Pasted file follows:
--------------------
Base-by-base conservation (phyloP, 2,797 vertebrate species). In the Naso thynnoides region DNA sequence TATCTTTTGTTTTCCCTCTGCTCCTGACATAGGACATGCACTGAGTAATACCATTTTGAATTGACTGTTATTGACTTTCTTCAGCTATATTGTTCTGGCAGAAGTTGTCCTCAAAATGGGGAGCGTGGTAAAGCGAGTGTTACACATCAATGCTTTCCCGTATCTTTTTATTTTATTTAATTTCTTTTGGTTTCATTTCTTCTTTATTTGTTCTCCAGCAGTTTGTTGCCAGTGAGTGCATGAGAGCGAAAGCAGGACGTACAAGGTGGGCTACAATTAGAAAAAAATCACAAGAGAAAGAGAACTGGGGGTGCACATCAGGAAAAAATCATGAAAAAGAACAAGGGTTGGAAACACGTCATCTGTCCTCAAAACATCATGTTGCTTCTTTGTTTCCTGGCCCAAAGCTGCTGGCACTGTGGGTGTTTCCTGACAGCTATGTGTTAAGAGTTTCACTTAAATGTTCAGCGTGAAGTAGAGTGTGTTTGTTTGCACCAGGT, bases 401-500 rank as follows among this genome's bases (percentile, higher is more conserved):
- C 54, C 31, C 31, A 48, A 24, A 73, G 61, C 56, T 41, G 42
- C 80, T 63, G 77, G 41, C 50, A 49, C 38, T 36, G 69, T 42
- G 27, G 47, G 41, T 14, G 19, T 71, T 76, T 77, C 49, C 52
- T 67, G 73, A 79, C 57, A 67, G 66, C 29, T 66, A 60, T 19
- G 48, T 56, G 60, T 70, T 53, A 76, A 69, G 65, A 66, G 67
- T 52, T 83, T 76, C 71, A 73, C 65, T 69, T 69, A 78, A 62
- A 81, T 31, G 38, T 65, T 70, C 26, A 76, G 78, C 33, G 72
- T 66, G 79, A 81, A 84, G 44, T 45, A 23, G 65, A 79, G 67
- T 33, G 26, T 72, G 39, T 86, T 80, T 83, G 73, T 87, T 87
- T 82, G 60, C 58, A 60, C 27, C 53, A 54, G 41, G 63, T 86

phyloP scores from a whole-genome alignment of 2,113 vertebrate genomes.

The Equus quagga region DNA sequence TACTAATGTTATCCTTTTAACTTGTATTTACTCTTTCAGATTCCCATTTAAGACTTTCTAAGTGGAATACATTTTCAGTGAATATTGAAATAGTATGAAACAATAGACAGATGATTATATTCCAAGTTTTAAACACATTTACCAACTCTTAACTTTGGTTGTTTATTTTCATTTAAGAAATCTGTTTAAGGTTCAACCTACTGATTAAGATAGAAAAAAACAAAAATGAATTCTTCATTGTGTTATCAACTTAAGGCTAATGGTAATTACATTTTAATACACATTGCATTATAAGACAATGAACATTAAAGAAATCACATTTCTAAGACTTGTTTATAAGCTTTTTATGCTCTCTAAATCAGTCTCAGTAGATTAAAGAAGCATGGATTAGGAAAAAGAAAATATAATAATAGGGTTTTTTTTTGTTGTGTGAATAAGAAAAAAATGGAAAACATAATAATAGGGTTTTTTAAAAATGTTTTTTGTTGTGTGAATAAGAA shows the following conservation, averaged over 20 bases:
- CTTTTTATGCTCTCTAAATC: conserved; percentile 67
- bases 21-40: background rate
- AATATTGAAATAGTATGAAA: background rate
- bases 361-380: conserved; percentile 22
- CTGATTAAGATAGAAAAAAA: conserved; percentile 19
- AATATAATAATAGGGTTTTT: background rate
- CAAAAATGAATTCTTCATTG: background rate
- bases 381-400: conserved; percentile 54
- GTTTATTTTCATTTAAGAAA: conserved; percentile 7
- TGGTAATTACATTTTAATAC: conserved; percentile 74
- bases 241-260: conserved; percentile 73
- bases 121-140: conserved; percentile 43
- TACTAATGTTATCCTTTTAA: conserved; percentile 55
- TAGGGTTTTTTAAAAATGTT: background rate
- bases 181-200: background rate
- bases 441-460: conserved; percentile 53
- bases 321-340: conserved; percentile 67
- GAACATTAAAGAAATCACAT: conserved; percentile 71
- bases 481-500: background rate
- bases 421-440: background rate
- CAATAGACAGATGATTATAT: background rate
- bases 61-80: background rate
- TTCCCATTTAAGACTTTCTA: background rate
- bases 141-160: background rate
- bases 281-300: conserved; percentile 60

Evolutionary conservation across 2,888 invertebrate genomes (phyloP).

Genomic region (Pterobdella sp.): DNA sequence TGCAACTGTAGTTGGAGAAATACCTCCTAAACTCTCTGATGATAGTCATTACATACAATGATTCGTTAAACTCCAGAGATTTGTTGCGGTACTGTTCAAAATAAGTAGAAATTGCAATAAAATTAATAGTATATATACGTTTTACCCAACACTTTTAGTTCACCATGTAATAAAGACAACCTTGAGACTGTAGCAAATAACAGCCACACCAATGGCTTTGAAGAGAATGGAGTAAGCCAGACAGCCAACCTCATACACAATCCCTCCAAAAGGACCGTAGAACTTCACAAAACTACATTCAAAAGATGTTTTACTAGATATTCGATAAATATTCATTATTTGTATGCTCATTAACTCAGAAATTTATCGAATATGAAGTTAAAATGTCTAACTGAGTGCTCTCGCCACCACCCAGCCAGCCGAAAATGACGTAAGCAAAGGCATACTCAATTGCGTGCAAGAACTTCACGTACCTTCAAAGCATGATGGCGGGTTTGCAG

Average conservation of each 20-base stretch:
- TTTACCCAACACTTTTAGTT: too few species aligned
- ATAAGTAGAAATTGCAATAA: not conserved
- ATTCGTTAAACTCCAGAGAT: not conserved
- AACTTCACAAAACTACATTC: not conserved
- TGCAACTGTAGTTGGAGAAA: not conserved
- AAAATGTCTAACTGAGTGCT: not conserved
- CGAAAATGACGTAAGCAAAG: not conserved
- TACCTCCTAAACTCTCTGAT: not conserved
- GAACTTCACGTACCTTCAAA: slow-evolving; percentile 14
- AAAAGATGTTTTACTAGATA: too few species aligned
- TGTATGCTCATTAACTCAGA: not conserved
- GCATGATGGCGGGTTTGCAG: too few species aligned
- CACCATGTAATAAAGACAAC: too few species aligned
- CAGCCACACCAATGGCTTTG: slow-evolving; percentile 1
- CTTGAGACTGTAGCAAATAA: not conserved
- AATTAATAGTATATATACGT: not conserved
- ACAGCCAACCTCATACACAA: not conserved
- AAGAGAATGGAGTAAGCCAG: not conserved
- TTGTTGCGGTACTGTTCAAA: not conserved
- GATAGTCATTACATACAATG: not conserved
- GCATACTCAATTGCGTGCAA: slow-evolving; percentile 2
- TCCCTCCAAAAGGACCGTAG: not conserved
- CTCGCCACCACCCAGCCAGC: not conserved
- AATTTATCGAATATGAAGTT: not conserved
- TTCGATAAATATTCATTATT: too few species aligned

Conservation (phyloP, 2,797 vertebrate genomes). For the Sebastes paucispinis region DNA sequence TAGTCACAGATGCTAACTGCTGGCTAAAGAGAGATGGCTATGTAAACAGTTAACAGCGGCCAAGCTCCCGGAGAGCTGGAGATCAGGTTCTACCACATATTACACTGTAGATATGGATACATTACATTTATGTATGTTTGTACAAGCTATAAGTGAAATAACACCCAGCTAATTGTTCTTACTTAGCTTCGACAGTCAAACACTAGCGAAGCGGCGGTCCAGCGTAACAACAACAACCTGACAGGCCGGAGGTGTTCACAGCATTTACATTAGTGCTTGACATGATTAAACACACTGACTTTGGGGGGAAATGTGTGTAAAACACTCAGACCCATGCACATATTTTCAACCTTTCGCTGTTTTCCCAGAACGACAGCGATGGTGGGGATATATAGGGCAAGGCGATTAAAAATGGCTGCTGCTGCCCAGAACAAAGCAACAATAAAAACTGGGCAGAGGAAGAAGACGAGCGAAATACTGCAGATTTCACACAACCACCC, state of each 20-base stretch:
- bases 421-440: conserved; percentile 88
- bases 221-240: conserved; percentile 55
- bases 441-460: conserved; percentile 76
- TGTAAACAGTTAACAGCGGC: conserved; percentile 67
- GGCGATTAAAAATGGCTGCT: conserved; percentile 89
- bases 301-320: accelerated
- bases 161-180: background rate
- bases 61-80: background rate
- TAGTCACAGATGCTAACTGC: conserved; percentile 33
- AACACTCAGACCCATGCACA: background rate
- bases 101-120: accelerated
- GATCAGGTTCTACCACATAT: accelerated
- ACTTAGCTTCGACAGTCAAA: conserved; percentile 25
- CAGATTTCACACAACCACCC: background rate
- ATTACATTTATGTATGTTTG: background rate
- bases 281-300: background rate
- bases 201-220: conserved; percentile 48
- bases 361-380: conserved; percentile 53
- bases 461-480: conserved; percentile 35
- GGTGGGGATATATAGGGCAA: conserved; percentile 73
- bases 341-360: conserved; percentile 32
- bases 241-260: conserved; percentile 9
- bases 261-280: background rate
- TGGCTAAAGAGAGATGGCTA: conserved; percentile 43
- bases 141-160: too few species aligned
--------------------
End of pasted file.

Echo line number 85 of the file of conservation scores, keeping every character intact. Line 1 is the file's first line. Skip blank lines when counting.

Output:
- bases 361-380: conserved; percentile 53